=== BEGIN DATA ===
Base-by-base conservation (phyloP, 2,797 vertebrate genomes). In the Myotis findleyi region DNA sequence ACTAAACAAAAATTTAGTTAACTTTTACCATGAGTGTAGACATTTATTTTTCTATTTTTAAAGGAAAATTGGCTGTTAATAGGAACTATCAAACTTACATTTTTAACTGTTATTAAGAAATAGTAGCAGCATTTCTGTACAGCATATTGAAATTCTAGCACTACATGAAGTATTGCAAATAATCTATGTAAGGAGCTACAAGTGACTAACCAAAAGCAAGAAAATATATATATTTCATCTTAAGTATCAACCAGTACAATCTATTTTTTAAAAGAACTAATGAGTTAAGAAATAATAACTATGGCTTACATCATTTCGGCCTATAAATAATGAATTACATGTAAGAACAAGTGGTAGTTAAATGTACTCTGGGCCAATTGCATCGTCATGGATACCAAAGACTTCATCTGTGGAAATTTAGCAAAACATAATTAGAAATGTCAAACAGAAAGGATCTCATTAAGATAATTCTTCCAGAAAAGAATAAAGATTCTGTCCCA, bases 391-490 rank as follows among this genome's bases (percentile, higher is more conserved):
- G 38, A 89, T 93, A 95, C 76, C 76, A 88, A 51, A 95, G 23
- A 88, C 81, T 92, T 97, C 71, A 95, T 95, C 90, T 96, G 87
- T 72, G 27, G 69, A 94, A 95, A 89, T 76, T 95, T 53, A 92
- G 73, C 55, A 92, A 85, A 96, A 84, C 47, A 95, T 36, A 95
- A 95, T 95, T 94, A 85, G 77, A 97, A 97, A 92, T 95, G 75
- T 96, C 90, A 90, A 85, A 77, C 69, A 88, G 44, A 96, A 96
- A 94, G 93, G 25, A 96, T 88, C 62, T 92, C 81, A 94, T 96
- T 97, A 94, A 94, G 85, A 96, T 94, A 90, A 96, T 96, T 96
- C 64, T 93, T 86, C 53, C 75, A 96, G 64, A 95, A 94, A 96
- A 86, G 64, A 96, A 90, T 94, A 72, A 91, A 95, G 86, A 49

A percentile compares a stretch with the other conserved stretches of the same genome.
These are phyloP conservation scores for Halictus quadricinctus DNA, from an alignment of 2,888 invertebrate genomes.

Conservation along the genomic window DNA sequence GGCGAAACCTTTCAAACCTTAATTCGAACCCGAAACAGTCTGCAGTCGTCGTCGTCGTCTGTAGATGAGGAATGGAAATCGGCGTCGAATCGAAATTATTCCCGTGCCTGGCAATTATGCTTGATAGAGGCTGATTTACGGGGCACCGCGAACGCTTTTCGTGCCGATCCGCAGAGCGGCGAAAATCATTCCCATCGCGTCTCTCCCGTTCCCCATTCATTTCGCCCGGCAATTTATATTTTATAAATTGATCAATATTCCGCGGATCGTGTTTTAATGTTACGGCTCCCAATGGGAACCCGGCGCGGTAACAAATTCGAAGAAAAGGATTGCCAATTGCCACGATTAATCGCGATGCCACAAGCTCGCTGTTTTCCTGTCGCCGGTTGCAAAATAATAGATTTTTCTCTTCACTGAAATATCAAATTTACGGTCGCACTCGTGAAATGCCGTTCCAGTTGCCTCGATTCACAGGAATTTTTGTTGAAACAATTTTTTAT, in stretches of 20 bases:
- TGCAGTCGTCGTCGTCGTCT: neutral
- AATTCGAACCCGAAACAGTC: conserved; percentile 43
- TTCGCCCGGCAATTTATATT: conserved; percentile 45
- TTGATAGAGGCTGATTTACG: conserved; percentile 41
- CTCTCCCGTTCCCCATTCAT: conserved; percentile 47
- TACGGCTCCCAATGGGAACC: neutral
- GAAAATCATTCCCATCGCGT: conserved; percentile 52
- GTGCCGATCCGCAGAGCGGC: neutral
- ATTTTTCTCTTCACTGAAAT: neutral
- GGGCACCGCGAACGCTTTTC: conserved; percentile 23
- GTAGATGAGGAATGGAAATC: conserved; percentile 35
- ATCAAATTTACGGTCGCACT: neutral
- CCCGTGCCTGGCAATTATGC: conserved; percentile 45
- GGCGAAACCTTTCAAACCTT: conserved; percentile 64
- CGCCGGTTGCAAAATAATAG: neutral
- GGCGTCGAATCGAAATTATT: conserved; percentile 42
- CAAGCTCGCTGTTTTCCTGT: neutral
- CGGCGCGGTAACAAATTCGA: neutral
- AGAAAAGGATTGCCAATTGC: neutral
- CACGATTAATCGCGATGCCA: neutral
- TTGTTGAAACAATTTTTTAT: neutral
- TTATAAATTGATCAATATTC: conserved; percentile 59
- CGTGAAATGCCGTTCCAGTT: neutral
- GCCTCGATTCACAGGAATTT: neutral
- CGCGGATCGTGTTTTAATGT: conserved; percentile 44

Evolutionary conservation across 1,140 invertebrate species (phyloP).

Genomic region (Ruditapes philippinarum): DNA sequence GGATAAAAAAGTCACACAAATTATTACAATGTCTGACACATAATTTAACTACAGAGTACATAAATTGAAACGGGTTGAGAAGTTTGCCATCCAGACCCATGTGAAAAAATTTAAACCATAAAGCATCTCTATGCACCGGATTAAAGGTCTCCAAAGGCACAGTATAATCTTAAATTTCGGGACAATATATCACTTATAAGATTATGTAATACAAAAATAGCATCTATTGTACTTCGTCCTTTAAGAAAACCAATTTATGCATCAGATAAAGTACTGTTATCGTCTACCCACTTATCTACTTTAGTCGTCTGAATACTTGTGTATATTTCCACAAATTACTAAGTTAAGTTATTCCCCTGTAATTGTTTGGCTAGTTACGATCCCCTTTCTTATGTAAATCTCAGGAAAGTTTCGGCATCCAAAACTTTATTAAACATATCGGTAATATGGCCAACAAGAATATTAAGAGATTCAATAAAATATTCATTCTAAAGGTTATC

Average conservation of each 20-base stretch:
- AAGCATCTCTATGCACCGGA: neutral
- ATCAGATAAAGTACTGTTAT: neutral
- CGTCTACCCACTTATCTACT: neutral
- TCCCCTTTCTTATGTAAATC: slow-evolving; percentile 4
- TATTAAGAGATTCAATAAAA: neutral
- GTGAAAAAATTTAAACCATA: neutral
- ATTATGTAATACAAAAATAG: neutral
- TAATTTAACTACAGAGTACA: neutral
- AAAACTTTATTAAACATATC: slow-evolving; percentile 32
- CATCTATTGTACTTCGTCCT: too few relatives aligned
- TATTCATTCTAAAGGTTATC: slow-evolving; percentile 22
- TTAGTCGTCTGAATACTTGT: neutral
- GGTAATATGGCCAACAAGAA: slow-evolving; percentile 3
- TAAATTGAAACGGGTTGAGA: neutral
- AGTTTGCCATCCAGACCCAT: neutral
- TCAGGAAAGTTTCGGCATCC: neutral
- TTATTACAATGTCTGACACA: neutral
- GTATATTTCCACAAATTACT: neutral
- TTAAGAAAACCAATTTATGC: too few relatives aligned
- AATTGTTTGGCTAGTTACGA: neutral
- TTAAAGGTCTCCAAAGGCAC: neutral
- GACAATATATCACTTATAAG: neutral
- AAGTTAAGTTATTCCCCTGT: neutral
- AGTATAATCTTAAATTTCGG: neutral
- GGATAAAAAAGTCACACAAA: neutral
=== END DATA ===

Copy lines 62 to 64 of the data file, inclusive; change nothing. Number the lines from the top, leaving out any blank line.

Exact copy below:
- AATTGTTTGGCTAGTTACGA: neutral
- TTAAAGGTCTCCAAAGGCAC: neutral
- GACAATATATCACTTATAAG: neutral